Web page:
St. Mary Magdalene, Penitent 2018
Today the Holy Church commemorates a woman of whom little is known. Today we give thanks to God for the witness of Saint Mary Magdalene, the one whom Church history has labeled as “Penitent.” Although the sinful woman in today’s Gospel is unidentified, tradition has identified her as Mary Magdalene, the same Mary out of whom seven demons were cast, who was believed to be the sister of Mary and Lazarus, the one who would later be honored as “the apostle to the Apostles” for bringing them word of Christ’s Resurrection. But today we hear of her conversion, of her faith in the One “who even forgives sins.”
Seventh Sunday after Trinity 2018
Unless Jesus does something miraculous, the four thousand will die. Jesus doesn’t say that exactly, but you can connect the dots without much work. What Jesus says is that they will pass out from exhaustion. But before that He said that they have been following Him into the wilderness, listening to His teaching for three days. If you have a three-day journey just to get home, you have to go without any food or water and no rest stops or McDonalds’ or grocery stores, and you pass out along the way, what do you think will happen to you? These people are going to die unless Jesus does something. The same is true of you. Without the miraculous intervention of Jesus Christ, feeding you both in body and soul, you would die in this journey to your eternal home.
If you read the first page of today’s Bulletin, you saw an explanation about the Readings for the next few weeks. If you haven’t read it yet, it’s worth your time to read later today. The next several weeks in this long Trinity season will take a look at the topic of sanctification, that is, our Christian life and how we live the faith, especially how we’re doing with that phrase from the Post-Communion Collect, living in faith toward God and fervent love toward one another.
If there’s one emotion we as Christians know well, it’s despair. We can relate to Simon Peter in today’s Gospel. “Master, we toiled all night and took nothing!” I worked my tail off and everything still failed. I gave my kids the finest Lutheran education, devotions every night, youth group events every time they were offered, and they still rejected the Faith when they got to college, and not just rejected it, but now they’re hostile about it! I saved and pinched pennies my entire working life and the recession in 2008 did in my retirement, and now a decade later when I’m ready to retire, I don’t know if the market has rebounded enough for me to be able to retire. I took vitamins, exercised, shunned red meat and fast food and I still have cancer. I read every assigned reading, thoroughly researched for every paper, and studied till all hours for every exam and still managed to end the school year with straight B’s. I gave my marriage all I had and we still got divorced. I increased my personal devotional life—prayer and the reading of Scripture and coming to church—and I still lust after one who is not my spouse, am given to fits of rage, am filled with hate. We all know well what it’s like to recite this litany of despair. We look around us, we look inside of us, and we see that there is nothing good, nothing but reasons to despair. We want to take Jesus at His Word—try again and see if the results are different. But everything comes up wrong, against us, and often, worse than it was before. But in these times when despair threatens to gain the upper hand, we have no choice but to cling to the Lord and His gracious promises. We have the example of Simon Peter. He doesn’t want to listen to the Lord, but he does, and finds out that the Lord always keeps His promises. And that is the same thing we find here in the Divine Service. Our environments, our emotions, our feelings, our reason all deceive us, so we must hear, over and over again, the Word of the Lord repeating the promises He has made from the beginning.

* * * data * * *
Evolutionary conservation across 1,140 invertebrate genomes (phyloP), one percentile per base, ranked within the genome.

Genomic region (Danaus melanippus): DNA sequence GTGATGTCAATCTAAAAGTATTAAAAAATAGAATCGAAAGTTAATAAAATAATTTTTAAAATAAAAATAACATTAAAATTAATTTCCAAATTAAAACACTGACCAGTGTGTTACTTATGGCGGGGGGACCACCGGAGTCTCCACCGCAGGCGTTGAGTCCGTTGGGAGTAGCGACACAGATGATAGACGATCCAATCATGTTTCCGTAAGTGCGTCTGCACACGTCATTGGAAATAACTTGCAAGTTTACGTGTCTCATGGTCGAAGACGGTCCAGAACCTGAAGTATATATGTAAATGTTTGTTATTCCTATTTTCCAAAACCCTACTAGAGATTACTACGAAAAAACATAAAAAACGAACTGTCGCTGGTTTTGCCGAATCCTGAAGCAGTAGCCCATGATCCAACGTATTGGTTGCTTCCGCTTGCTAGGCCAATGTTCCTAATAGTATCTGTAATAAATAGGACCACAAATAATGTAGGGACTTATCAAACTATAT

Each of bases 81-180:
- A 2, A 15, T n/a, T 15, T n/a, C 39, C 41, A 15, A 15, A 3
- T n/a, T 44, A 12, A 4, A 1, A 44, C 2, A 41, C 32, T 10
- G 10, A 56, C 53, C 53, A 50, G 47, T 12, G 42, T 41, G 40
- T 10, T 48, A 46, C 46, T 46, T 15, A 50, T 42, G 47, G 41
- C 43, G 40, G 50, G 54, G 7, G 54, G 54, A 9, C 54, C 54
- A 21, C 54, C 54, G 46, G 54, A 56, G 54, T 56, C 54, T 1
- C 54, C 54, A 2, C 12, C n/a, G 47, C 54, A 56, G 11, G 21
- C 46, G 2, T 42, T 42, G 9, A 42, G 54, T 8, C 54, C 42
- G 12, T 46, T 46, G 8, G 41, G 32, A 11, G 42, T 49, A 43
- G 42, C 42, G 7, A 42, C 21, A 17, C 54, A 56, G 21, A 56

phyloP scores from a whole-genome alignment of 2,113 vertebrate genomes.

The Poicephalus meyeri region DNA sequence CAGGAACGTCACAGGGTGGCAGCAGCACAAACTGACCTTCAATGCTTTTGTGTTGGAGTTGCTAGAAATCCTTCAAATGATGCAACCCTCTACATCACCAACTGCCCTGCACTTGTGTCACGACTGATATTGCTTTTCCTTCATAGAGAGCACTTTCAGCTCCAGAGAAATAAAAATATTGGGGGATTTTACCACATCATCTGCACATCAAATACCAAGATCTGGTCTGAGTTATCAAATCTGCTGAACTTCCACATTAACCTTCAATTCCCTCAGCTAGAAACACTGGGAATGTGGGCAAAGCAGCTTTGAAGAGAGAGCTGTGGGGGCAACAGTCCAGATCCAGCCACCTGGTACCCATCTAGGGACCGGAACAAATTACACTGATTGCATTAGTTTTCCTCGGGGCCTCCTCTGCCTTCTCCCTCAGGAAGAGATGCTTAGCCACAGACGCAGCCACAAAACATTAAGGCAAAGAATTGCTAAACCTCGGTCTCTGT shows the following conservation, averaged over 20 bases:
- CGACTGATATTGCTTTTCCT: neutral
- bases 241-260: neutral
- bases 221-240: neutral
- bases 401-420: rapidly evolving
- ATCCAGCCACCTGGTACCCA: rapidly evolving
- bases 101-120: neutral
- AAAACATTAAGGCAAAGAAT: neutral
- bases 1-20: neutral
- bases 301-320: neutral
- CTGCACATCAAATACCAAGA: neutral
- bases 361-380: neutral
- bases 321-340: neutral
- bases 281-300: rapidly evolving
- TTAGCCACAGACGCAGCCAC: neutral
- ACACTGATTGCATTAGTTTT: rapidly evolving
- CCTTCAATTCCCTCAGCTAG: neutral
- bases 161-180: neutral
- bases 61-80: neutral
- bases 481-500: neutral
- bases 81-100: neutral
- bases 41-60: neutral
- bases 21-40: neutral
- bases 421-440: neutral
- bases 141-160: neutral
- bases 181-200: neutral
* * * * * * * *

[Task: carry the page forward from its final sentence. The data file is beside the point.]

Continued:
Why does the Pastor preach? Scripture explains that the role of preaching the Word of God is how saving faith is created: “How then will they call on Him in whom they have not believed? And how are they to believe in Him of whom they have never heard? And how are they to hear without someone preaching? And how are they to preach unless they are sent? As it is written, ‘How beautiful are the feet of those who preach the good news!’ … So faith comes from hearing, and hearing through the Word of Christ” (Romans 10:14-17). The Augsburg Confession, seeing this connection between the Preaching Office and saving faith, summarizes Scripture on the Office of the Holy Ministry in this way: “To obtain [saving, justifying] faith, God instituted the Office of Preaching, giving the Gospel and the Sacraments. Through these, as through means, He gives the Holy Spirit who produces faith, where and when He wills, in those who hear the Gospel. It teaches that we have a gracious God, not through our merit but through Christ’s merit, when we so believe” (AC V 1-3). The whole reason the Pastor preaches is so saving faith can be created, so we know that “we have a gracious God” who loves us and has saved us from our sin by the death and resurrection of Jesus Christ.